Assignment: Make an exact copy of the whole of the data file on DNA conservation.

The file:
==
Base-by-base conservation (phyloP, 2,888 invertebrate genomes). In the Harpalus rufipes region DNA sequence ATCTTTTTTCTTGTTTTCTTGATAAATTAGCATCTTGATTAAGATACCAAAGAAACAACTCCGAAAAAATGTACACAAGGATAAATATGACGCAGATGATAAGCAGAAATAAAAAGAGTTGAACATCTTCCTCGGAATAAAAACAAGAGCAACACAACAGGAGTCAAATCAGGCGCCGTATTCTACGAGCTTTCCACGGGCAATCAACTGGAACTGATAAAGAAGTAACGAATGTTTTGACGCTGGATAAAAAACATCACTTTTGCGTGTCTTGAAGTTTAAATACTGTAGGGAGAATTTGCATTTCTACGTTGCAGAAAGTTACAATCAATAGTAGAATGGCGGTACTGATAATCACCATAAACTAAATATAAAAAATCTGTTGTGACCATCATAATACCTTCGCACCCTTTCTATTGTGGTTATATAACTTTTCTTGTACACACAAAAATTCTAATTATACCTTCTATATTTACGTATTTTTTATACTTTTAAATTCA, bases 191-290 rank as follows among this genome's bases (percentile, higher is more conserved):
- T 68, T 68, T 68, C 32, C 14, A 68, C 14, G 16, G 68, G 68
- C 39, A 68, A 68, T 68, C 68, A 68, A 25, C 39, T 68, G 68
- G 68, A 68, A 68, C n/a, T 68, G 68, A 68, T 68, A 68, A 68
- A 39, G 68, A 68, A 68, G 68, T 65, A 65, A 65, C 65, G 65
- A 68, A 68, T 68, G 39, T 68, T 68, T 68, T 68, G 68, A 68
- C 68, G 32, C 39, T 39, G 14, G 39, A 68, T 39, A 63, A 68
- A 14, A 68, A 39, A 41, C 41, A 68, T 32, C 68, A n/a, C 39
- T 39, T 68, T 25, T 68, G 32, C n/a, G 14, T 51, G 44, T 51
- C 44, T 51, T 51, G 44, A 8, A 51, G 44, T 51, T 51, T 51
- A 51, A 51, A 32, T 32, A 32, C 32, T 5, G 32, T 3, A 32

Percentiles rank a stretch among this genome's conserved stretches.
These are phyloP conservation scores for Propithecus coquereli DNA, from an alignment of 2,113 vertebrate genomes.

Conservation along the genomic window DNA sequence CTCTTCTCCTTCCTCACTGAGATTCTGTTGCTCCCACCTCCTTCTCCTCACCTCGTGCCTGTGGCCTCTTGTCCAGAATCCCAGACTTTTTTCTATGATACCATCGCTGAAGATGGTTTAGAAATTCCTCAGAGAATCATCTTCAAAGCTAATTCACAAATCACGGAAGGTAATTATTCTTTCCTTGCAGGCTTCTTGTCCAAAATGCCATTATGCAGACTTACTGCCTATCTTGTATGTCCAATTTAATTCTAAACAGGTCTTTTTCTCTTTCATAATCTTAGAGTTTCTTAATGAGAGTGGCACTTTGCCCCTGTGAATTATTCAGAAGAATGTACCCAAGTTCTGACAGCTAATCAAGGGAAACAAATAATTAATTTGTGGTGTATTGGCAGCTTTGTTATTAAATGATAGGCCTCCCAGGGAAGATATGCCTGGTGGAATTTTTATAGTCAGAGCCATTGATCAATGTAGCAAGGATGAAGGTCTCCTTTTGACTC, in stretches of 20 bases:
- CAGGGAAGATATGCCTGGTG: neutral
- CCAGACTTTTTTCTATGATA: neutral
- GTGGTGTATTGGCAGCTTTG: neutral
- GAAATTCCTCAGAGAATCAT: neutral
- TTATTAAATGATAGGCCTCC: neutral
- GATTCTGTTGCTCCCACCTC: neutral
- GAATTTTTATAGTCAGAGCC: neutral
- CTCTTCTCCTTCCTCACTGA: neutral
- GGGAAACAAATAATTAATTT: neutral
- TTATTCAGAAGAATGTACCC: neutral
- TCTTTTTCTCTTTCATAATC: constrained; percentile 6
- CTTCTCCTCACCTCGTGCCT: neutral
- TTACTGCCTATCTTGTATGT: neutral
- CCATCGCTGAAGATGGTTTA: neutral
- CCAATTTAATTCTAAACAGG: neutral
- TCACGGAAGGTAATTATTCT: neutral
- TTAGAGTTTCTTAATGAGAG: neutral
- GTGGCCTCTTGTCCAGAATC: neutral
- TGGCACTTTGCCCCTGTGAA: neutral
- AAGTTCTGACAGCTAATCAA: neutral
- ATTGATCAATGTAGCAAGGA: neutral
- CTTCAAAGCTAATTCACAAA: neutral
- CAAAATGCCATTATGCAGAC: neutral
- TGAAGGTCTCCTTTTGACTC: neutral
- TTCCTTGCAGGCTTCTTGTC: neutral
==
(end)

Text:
Base-by-base conservation (phyloP, 2,888 invertebrate genomes). In the Harpalus rufipes region DNA sequence ATCTTTTTTCTTGTTTTCTTGATAAATTAGCATCTTGATTAAGATACCAAAGAAACAACTCCGAAAAAATGTACACAAGGATAAATATGACGCAGATGATAAGCAGAAATAAAAAGAGTTGAACATCTTCCTCGGAATAAAAACAAGAGCAACACAACAGGAGTCAAATCAGGCGCCGTATTCTACGAGCTTTCCACGGGCAATCAACTGGAACTGATAAAGAAGTAACGAATGTTTTGACGCTGGATAAAAAACATCACTTTTGCGTGTCTTGAAGTTTAAATACTGTAGGGAGAATTTGCATTTCTACGTTGCAGAAAGTTACAATCAATAGTAGAATGGCGGTACTGATAATCACCATAAACTAAATATAAAAAATCTGTTGTGACCATCATAATACCTTCGCACCCTTTCTATTGTGGTTATATAACTTTTCTTGTACACACAAAAATTCTAATTATACCTTCTATATTTACGTATTTTTTATACTTTTAAATTCA, bases 191-290 rank as follows among this genome's bases (percentile, higher is more conserved):
- T 68, T 68, T 68, C 32, C 14, A 68, C 14, G 16, G 68, G 68
- C 39, A 68, A 68, T 68, C 68, A 68, A 25, C 39, T 68, G 68
- G 68, A 68, A 68, C n/a, T 68, G 68, A 68, T 68, A 68, A 68
- A 39, G 68, A 68, A 68, G 68, T 65, A 65, A 65, C 65, G 65
- A 68, A 68, T 68, G 39, T 68, T 68, T 68, T 68, G 68, A 68
- C 68, G 32, C 39, T 39, G 14, G 39, A 68, T 39, A 63, A 68
- A 14, A 68, A 39, A 41, C 41, A 68, T 32, C 68, A n/a, C 39
- T 39, T 68, T 25, T 68, G 32, C n/a, G 14, T 51, G 44, T 51
- C 44, T 51, T 51, G 44, A 8, A 51, G 44, T 51, T 51, T 51
- A 51, A 51, A 32, T 32, A 32, C 32, T 5, G 32, T 3, A 32

Percentiles rank a stretch among this genome's conserved stretches.
These are phyloP conservation scores for Propithecus coquereli DNA, from an alignment of 2,113 vertebrate genomes.

Conservation along the genomic window DNA sequence CTCTTCTCCTTCCTCACTGAGATTCTGTTGCTCCCACCTCCTTCTCCTCACCTCGTGCCTGTGGCCTCTTGTCCAGAATCCCAGACTTTTTTCTATGATACCATCGCTGAAGATGGTTTAGAAATTCCTCAGAGAATCATCTTCAAAGCTAATTCACAAATCACGGAAGGTAATTATTCTTTCCTTGCAGGCTTCTTGTCCAAAATGCCATTATGCAGACTTACTGCCTATCTTGTATGTCCAATTTAATTCTAAACAGGTCTTTTTCTCTTTCATAATCTTAGAGTTTCTTAATGAGAGTGGCACTTTGCCCCTGTGAATTATTCAGAAGAATGTACCCAAGTTCTGACAGCTAATCAAGGGAAACAAATAATTAATTTGTGGTGTATTGGCAGCTTTGTTATTAAATGATAGGCCTCCCAGGGAAGATATGCCTGGTGGAATTTTTATAGTCAGAGCCATTGATCAATGTAGCAAGGATGAAGGTCTCCTTTTGACTC, in stretches of 20 bases:
- CAGGGAAGATATGCCTGGTG: neutral
- CCAGACTTTTTTCTATGATA: neutral
- GTGGTGTATTGGCAGCTTTG: neutral
- GAAATTCCTCAGAGAATCAT: neutral
- TTATTAAATGATAGGCCTCC: neutral
- GATTCTGTTGCTCCCACCTC: neutral
- GAATTTTTATAGTCAGAGCC: neutral
- CTCTTCTCCTTCCTCACTGA: neutral
- GGGAAACAAATAATTAATTT: neutral
- TTATTCAGAAGAATGTACCC: neutral
- TCTTTTTCTCTTTCATAATC: constrained; percentile 6
- CTTCTCCTCACCTCGTGCCT: neutral
- TTACTGCCTATCTTGTATGT: neutral
- CCATCGCTGAAGATGGTTTA: neutral
- CCAATTTAATTCTAAACAGG: neutral
- TCACGGAAGGTAATTATTCT: neutral
- TTAGAGTTTCTTAATGAGAG: neutral
- GTGGCCTCTTGTCCAGAATC: neutral
- TGGCACTTTGCCCCTGTGAA: neutral
- AAGTTCTGACAGCTAATCAA: neutral
- ATTGATCAATGTAGCAAGGA: neutral
- CTTCAAAGCTAATTCACAAA: neutral
- CAAAATGCCATTATGCAGAC: neutral
- TGAAGGTCTCCTTTTGACTC: neutral
- TTCCTTGCAGGCTTCTTGTC: neutral